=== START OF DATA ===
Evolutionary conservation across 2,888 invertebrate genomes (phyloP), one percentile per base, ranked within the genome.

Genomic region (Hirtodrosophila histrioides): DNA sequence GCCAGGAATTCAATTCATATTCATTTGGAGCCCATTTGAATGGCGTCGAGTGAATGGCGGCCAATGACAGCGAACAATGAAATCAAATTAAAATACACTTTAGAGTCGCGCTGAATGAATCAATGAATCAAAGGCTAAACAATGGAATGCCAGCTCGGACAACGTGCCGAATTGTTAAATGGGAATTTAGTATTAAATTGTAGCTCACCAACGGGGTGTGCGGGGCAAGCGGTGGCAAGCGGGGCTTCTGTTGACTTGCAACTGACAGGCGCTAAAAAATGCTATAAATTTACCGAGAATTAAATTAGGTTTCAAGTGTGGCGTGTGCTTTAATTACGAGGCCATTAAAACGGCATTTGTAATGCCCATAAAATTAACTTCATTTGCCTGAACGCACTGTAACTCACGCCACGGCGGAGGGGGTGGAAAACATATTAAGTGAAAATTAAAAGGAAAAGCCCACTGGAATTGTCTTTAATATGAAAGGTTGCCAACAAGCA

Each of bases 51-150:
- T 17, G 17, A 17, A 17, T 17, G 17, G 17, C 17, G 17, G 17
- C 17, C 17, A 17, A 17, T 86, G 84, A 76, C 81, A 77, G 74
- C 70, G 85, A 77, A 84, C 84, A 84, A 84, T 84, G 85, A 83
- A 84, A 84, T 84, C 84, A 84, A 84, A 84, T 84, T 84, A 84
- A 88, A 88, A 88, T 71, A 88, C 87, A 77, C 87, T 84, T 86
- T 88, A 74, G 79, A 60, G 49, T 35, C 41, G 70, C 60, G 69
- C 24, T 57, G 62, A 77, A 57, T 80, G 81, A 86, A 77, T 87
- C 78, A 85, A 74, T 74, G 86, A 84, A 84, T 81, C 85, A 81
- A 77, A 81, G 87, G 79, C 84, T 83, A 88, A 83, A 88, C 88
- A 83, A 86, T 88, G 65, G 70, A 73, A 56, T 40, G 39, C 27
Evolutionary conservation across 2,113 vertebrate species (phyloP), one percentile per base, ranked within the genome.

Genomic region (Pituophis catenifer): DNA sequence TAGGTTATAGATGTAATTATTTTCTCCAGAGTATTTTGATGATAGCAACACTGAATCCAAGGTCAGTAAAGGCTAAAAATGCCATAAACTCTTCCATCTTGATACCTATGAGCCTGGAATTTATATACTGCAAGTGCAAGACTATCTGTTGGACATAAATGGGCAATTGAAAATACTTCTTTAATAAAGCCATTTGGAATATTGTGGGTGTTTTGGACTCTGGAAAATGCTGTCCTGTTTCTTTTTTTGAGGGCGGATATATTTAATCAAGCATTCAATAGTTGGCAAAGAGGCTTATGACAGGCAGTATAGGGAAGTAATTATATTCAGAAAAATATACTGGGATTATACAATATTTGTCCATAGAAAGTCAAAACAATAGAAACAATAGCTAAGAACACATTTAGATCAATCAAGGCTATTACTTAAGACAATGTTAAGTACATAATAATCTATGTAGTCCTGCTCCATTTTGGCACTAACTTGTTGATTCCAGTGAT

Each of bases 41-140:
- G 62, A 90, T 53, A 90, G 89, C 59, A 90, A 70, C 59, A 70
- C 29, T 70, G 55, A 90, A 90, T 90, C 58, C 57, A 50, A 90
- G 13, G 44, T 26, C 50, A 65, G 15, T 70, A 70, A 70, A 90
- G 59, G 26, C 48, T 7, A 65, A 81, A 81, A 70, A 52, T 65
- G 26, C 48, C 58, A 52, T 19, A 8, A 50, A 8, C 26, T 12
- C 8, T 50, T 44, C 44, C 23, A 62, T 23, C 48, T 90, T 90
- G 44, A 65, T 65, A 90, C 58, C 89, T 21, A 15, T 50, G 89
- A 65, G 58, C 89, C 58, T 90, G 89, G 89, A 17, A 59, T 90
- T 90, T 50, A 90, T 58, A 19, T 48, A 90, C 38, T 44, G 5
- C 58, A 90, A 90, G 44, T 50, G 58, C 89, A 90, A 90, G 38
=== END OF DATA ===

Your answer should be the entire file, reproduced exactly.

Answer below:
Evolutionary conservation across 2,888 invertebrate genomes (phyloP), one percentile per base, ranked within the genome.

Genomic region (Hirtodrosophila histrioides): DNA sequence GCCAGGAATTCAATTCATATTCATTTGGAGCCCATTTGAATGGCGTCGAGTGAATGGCGGCCAATGACAGCGAACAATGAAATCAAATTAAAATACACTTTAGAGTCGCGCTGAATGAATCAATGAATCAAAGGCTAAACAATGGAATGCCAGCTCGGACAACGTGCCGAATTGTTAAATGGGAATTTAGTATTAAATTGTAGCTCACCAACGGGGTGTGCGGGGCAAGCGGTGGCAAGCGGGGCTTCTGTTGACTTGCAACTGACAGGCGCTAAAAAATGCTATAAATTTACCGAGAATTAAATTAGGTTTCAAGTGTGGCGTGTGCTTTAATTACGAGGCCATTAAAACGGCATTTGTAATGCCCATAAAATTAACTTCATTTGCCTGAACGCACTGTAACTCACGCCACGGCGGAGGGGGTGGAAAACATATTAAGTGAAAATTAAAAGGAAAAGCCCACTGGAATTGTCTTTAATATGAAAGGTTGCCAACAAGCA

Each of bases 51-150:
- T 17, G 17, A 17, A 17, T 17, G 17, G 17, C 17, G 17, G 17
- C 17, C 17, A 17, A 17, T 86, G 84, A 76, C 81, A 77, G 74
- C 70, G 85, A 77, A 84, C 84, A 84, A 84, T 84, G 85, A 83
- A 84, A 84, T 84, C 84, A 84, A 84, A 84, T 84, T 84, A 84
- A 88, A 88, A 88, T 71, A 88, C 87, A 77, C 87, T 84, T 86
- T 88, A 74, G 79, A 60, G 49, T 35, C 41, G 70, C 60, G 69
- C 24, T 57, G 62, A 77, A 57, T 80, G 81, A 86, A 77, T 87
- C 78, A 85, A 74, T 74, G 86, A 84, A 84, T 81, C 85, A 81
- A 77, A 81, G 87, G 79, C 84, T 83, A 88, A 83, A 88, C 88
- A 83, A 86, T 88, G 65, G 70, A 73, A 56, T 40, G 39, C 27
Evolutionary conservation across 2,113 vertebrate species (phyloP), one percentile per base, ranked within the genome.

Genomic region (Pituophis catenifer): DNA sequence TAGGTTATAGATGTAATTATTTTCTCCAGAGTATTTTGATGATAGCAACACTGAATCCAAGGTCAGTAAAGGCTAAAAATGCCATAAACTCTTCCATCTTGATACCTATGAGCCTGGAATTTATATACTGCAAGTGCAAGACTATCTGTTGGACATAAATGGGCAATTGAAAATACTTCTTTAATAAAGCCATTTGGAATATTGTGGGTGTTTTGGACTCTGGAAAATGCTGTCCTGTTTCTTTTTTTGAGGGCGGATATATTTAATCAAGCATTCAATAGTTGGCAAAGAGGCTTATGACAGGCAGTATAGGGAAGTAATTATATTCAGAAAAATATACTGGGATTATACAATATTTGTCCATAGAAAGTCAAAACAATAGAAACAATAGCTAAGAACACATTTAGATCAATCAAGGCTATTACTTAAGACAATGTTAAGTACATAATAATCTATGTAGTCCTGCTCCATTTTGGCACTAACTTGTTGATTCCAGTGAT

Each of bases 41-140:
- G 62, A 90, T 53, A 90, G 89, C 59, A 90, A 70, C 59, A 70
- C 29, T 70, G 55, A 90, A 90, T 90, C 58, C 57, A 50, A 90
- G 13, G 44, T 26, C 50, A 65, G 15, T 70, A 70, A 70, A 90
- G 59, G 26, C 48, T 7, A 65, A 81, A 81, A 70, A 52, T 65
- G 26, C 48, C 58, A 52, T 19, A 8, A 50, A 8, C 26, T 12
- C 8, T 50, T 44, C 44, C 23, A 62, T 23, C 48, T 90, T 90
- G 44, A 65, T 65, A 90, C 58, C 89, T 21, A 15, T 50, G 89
- A 65, G 58, C 89, C 58, T 90, G 89, G 89, A 17, A 59, T 90
- T 90, T 50, A 90, T 58, A 19, T 48, A 90, C 38, T 44, G 5
- C 58, A 90, A 90, G 44, T 50, G 58, C 89, A 90, A 90, G 38